07 Feb Spark Bites: Use More GIFs!
In this week’s Spark Bites by Spark Growth, we see more social media platforms taking steps to ensure misinformation on its platform doesn’t spread, Instagram makes a small accessibility update to Stories, and conversations on Twitter look slightly different. Keep reading to learn more about the latest social media news!
Facebook is working to limit misinformation on the coronavirus on its Facebook and Instagram apps. The company already has third-party fact-checkers in place, but has also been working with global health organizations who have been flagging misleading posts. This content includes false information and incorrect prevention methods that could lead to bodily harm, such as fake cures for the coronavirus. Facebook states that it will take a proactive stance and is closely monitoring hashtags that are used to spread fake information on Instagram. Another way the company is combating misinformation is by providing its own educational resources. It has provided free advertising credits to certain organizations to encourage them to run educational health campaigns. Some of these features are in the process of being rolled out to all users.
Next, Facebook’s updated guidelines hopes to promote more inclusive communities for gaming creators. Content creators can access the updated toolkit by clicking the Chat Rules button on the streamer dashboard. Facebook says it will be updating the toolkit based on creator feedback. At the moment, the toolkit contains four new features, such as Clear Standards. This particular feature allows creators to set their expectations on the type of conversations allowed in the chat room. Another feature lets moderators select which rules were broken when content is removed, providing users with more feedback.
Facebook is launching more parental control features in Messenger Kids. These new tools will be available on both iOS and Android apps in the Messenger Kids Parent Dashboard section. One feature includes Recent Contacts and Chat History. As its name implies, parents will be able to see conversations their kids have had over the previous 30 days. Another tool lets parents download their child’s information, similar to requesting data from the main Facebook app. This download includes contacts, messages, images, and videos the child has received or sent. Facebook’s new features aren’t just for parents. The company has also released a feature that helps kids understand how their data is used. An in-app activity aims to educate kids through accessible language and fun imagery. To read through Facebook’s full list of Messenger Kids updates, click here.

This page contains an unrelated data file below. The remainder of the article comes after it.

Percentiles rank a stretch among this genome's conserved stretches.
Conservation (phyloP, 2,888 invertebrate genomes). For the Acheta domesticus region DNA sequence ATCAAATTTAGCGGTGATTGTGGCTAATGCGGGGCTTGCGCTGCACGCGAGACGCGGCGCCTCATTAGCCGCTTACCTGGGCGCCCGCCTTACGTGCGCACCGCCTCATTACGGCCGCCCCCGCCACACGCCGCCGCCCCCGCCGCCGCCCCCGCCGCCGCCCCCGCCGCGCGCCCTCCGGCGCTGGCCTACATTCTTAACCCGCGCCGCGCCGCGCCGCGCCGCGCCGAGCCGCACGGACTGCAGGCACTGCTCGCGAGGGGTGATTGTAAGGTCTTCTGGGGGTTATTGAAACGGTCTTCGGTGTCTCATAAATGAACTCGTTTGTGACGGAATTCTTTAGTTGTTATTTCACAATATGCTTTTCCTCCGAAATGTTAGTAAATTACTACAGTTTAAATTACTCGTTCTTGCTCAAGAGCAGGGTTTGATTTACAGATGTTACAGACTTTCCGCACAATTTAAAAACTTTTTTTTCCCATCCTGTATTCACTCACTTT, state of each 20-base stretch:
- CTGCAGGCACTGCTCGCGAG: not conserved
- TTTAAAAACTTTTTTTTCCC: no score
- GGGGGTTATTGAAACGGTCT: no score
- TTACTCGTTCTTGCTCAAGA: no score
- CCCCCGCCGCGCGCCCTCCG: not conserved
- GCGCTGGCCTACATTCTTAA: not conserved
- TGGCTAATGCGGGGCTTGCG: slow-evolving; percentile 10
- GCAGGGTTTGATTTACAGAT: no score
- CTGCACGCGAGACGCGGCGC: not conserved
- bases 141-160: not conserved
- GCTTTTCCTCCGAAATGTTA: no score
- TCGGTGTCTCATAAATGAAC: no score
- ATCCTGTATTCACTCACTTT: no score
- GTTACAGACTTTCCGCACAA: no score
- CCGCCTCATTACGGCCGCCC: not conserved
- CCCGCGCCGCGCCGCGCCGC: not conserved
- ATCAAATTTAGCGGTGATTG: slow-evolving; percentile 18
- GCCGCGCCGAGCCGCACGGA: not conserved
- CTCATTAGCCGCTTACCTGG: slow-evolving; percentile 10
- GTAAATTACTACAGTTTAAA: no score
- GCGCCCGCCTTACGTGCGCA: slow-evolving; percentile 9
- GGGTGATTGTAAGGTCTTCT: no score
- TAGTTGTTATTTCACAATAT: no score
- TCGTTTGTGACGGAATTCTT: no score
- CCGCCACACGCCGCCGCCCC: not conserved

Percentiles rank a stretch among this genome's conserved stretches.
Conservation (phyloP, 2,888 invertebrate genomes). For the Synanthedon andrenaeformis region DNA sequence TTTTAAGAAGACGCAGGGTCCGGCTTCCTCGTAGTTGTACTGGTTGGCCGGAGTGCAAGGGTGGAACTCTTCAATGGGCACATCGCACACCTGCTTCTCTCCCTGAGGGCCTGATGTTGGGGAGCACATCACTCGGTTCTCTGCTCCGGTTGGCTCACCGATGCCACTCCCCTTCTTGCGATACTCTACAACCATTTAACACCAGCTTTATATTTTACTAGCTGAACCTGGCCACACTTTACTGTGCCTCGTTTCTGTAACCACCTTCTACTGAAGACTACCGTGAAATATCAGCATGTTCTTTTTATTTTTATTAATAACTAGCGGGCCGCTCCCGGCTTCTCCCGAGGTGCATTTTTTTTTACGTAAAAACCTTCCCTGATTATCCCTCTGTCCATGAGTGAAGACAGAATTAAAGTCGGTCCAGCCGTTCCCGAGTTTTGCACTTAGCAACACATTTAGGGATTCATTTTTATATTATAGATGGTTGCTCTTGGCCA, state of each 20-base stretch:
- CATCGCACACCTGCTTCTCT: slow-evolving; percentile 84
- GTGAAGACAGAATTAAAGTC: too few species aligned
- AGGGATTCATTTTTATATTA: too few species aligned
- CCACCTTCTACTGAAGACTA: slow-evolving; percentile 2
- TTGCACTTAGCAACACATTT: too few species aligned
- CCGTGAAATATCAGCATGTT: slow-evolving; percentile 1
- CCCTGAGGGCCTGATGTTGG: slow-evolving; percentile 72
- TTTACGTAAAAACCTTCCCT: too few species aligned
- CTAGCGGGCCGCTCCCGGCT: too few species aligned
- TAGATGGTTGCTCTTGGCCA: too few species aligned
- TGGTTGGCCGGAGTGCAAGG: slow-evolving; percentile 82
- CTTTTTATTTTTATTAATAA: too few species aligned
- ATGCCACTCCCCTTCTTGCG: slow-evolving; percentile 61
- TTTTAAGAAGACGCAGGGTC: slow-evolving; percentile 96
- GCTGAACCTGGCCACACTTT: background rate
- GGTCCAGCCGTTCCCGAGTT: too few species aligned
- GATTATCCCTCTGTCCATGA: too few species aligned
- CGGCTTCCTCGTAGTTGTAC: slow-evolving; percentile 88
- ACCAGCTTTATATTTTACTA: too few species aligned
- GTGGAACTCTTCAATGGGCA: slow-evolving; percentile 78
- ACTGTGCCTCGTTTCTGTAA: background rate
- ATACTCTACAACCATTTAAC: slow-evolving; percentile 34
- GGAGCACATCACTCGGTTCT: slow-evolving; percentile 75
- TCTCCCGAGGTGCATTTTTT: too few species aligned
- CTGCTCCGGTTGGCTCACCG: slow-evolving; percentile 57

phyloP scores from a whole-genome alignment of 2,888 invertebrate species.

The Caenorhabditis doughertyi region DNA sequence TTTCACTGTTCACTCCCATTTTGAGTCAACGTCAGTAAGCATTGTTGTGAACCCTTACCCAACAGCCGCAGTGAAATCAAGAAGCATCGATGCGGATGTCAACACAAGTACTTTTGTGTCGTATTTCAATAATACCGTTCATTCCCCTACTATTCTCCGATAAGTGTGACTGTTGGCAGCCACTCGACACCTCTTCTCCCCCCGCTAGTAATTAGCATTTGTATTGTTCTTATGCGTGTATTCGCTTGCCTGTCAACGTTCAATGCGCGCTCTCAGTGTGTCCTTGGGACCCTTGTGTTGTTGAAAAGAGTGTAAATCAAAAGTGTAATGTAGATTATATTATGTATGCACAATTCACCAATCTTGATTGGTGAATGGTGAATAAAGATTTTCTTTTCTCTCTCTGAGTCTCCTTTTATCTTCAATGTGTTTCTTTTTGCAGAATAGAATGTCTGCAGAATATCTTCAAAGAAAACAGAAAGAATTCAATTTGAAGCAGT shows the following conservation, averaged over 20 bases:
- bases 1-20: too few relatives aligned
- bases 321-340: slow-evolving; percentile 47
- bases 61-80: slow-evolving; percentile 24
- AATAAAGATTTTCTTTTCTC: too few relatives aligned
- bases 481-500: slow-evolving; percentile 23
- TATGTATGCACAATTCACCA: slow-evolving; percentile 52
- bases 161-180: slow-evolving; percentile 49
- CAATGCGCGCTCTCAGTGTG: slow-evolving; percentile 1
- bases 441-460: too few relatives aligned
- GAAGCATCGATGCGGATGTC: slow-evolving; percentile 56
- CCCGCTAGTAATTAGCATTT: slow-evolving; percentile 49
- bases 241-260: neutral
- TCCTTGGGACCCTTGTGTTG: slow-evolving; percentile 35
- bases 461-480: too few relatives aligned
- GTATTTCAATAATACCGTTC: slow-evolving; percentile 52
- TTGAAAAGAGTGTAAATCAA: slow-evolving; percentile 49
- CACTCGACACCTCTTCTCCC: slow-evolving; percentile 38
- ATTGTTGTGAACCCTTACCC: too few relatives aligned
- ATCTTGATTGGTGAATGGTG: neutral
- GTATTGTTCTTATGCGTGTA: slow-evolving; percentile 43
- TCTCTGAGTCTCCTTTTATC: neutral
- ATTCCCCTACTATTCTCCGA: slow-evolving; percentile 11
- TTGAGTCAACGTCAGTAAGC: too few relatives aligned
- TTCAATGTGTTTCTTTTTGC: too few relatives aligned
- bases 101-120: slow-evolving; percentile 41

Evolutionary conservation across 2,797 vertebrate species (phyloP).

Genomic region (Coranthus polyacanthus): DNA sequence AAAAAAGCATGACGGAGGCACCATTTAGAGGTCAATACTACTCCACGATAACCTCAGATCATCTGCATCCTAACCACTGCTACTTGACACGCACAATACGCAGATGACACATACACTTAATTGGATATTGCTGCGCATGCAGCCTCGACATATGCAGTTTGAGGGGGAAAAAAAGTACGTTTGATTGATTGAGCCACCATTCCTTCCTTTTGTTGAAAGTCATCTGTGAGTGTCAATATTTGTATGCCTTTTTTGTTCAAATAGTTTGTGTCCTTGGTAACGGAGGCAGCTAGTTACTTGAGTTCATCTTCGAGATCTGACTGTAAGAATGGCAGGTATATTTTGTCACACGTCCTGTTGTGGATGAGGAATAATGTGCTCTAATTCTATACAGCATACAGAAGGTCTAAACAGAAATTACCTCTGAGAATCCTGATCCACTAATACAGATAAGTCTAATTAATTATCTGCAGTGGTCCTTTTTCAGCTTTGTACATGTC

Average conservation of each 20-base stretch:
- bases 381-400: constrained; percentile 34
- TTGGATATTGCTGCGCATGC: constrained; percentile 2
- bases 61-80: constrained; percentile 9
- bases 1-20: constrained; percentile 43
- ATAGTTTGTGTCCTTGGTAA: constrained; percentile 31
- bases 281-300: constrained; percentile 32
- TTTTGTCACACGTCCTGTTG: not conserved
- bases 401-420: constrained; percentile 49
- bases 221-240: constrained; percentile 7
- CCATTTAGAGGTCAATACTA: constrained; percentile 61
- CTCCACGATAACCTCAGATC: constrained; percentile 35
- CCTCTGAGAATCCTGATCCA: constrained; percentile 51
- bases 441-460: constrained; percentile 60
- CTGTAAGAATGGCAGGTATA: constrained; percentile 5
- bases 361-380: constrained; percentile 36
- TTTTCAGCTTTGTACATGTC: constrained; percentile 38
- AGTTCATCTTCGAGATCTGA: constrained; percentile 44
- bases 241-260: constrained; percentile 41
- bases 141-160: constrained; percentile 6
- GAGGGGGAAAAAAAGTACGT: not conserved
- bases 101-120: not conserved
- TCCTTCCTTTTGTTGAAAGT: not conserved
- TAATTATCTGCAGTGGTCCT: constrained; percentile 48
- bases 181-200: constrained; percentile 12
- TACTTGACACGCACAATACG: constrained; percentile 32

In Twitter’s latest blog post, the company has gone into more detail on how Topics are chosen. There are currently 1,000 Topics users can choose to follow. Twitter says it adds more each week and its choice is based on the volume and health of conversations around a particular topic. When users follow a Topic, they’ll also see prominent individuals related to that specific Topic. How does Twitter pick which tweets to feature? The company says through an automated process, it identifies users who are interested in the topic and uses machine learning to pull tweets most related to the Topic. Twitter also goes into detail on how Topics are further personalized for each user. This personalization is based on a user’s past activity, like tweets the user has liked and responded to. Learn more by reading Twitter’s article here!
Next, Twitter has given conversations a slight makeover. When iOS users browse through their Home timeline, they’ll see comments linked to specific comments the user has replied to. Twitter hopes this will make it more convenient for users to keep track of the conversation. The company has also confirmed it will be bringing this layout makeover to Android users as well, but has not given an official release date.
Finally, Twitter has updated their policy regarding manipulated media. Users are now banned from sharing manipulated media that may cause harm or misinformation. Twitter also states it may add a label to tweets in order to inform users about misleading content. Tweets containing altered content will also have reduced visibility.
We know that some Tweets include manipulated photos or videos that can cause people harm. Today we’re introducing a new rule and a label that will address this and give people more context around these Tweets pic.twitter.com/P1ThCsirZ4
— Twitter Safety (@TwitterSafety) February 4, 2020
Instagram has made it easier to reply to Stories with GIFs. Once users update their app, they’ll have access to all the GIFs in Giphy’s collection. Before this update, Instagram allowed users to send GIFs through direct messaging, but its latest update makes this content more accessible to use in the Stories feature.
To prepare for the 2020 U.S. elections, YouTube has released an article summarizing how its platform will deal with political content. While there aren’t any new updates, this article provides users with useful details about the actions YouTube will take in order to make its platform a reliable source of information. This includes promoting authoritative voices, such as content from higher quality news sources. YouTube also outlines its initiatives concerning misleading political content and recognizing political content creators on its platform.
That wraps up another week of social media updates! Be sure to follow Spark Growth on Instagram to learn more interesting digital marketing stats and see what we’ve done for past clients.